The council resolution regarding ‘mediation’ efforts with McDougal over the Heritage District project is located at the below link from the DMN. While staff of the CCR understands that mediation is designed to resolve a conflict between parties, the resolution appears to give McDougal the city’s ATM pin number to drain the account.
Compromise or consideration of property tax payers apparently did not enter into these mediation sessions by city officials. McDougal appears to have been left whole in this redevelopment-financial fiasco, while the city’s finances are punched full of holes.
After reading the mediation document twice, it seems as if McDougal was the only aggrieved party in this nightmarish redevelopment debacle. There is little regard for the city’s property tax payers expressed or conveyed in the settlement terms.
The end result is that the city now owns about $32 million of property purchased with Comerica and McDougal personal loans that have an appraised value of maybe $13 million. The city will be issuing bonds to cover McDougal’s note with Comerica and a Lubbock bank to assume control over all the property.
How did all of this come about? Who should be held accountable? What role did the Lubbock Mafia play with any decisions during the course of this endeavor? What should be done regarding future thoughts on redeveloping the Heritage District?
If all the dots were connected, the history of this redevelopment failure might be connected as follows...if the cynical staff of the CCR was drawing the lines and subscribing to conspiracy theories:
- Ex-mayor Gears’ personal recruitment and lobbying for Tommy Gonzalez to be Irving’s city manager.
- Tommy Gonzalez was the former Lubbock assistant city manager when Marc McDougal was mayor of Lubbock
- Birth of the Lubbock Mafia in Irving with Gonzalez installed as the Capo. The Irving crew should probably include Chris Wallace, Irving chamber of commerce president, who was also working in Lubbock when Gonzalez was there. (Remember, the chamber has a $2.2 million contract with the city that includes $485,000 for a suite at Cowboys Stadium.)
- Contract redevelopment documents which favored the developer were probably drawn up by city staff with significant input from McDougal and reviewed by the city manager.
- Contracts approved by a city council sipping Kool-Aid spiked with incomprehension and incompetence to appease a developer.
- Significant consultant fees and expenses reimbursed to McDougal during the contract period along with their ability to obtain commissions on buying and selling Heritage District properties. (Later it was learned, McDougal did not even have to submit receipts for project expenses. Isn’t that special!)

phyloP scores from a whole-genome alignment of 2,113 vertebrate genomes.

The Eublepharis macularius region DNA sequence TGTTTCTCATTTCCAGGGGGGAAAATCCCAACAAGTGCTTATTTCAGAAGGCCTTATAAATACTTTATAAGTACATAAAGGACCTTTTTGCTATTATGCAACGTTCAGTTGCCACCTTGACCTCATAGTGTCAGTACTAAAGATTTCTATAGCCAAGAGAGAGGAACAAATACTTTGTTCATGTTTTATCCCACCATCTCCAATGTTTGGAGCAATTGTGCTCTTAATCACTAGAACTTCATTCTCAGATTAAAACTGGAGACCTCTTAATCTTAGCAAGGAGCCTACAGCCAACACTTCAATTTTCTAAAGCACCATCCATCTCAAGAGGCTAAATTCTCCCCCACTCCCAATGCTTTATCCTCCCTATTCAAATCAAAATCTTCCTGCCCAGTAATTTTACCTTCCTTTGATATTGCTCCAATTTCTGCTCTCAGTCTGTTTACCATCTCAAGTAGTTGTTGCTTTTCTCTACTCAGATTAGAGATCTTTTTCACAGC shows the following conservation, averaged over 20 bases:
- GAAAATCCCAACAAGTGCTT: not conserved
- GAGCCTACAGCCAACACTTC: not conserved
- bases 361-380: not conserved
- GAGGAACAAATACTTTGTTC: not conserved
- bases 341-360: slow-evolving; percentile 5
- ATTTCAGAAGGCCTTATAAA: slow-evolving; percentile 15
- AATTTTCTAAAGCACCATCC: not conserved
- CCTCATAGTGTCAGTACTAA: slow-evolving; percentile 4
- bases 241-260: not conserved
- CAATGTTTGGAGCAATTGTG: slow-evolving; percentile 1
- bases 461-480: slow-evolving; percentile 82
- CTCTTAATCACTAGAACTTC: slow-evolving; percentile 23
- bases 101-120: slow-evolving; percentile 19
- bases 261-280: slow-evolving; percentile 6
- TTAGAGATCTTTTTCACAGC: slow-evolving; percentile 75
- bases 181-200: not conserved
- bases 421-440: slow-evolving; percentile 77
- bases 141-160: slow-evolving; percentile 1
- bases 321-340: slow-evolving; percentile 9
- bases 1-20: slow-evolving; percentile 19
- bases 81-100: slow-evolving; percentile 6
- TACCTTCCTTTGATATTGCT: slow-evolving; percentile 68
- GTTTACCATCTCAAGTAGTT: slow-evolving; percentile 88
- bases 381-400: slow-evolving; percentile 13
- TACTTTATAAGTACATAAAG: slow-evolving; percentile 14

- City council fails to hold the developer to contractual obligations during the contract period.
- City council’s failure to recognize and take action when all signs pointed to the project going south.
- City council determining that the redevelopment contract should be terminated after citizen criticism of the developer -- for not following through on redevelopment plans -- reaches a boiling point.
- McDougal probably threatening a law suit if the contract was terminated and they were left holding the bag for any personal or Comerica loans used to purchase property or other development expenses in the Heritage District.
- City council awakened from their stupor of mismanagement and did not want to be engaged in a law suit with McDougal. A law suit would freeze the property by not allowing the city to take control for future sales until the litigation was resolved.
- City council agreed to a mediation resolution that basically gave McDougal everything with the city left holding the $34-million bag and an overpriced inventory of property.
- By not engaging in a law suit, this also kept any dirty city laundry (personnel/political?) from being washed in the light of day.
- City council ‘spins’ the negotiated settlement resolution as being ‘the best of all possible outcomes.’ (Maybe they had McDougal in mind with this assessment.)
Since one should not identify problems without possible solutions, staff of the CCR believes the following might be of interest. In order to keep this type of mismanagement by city staff and city council from occurring in the future, three items might be considered:
- A letter of reprimand for poor performance should be issued and placed in the city manager’s personnel file which also hints that he start checking the DMN classified ads.
- All city contracts should be prepared and vetted utilizing pro bono legal assistance or opinions before being approved by the council to ensure citizen’s interest are protected. (Sort of a contract Ombudsman.)
- Voters should not re-elect any incumbent council member.
While this may not stop all future city development deals from going off track, it should give pause to those who might be responsible for safeguarding city assets and citizen's interest.
DMN link to mediation document: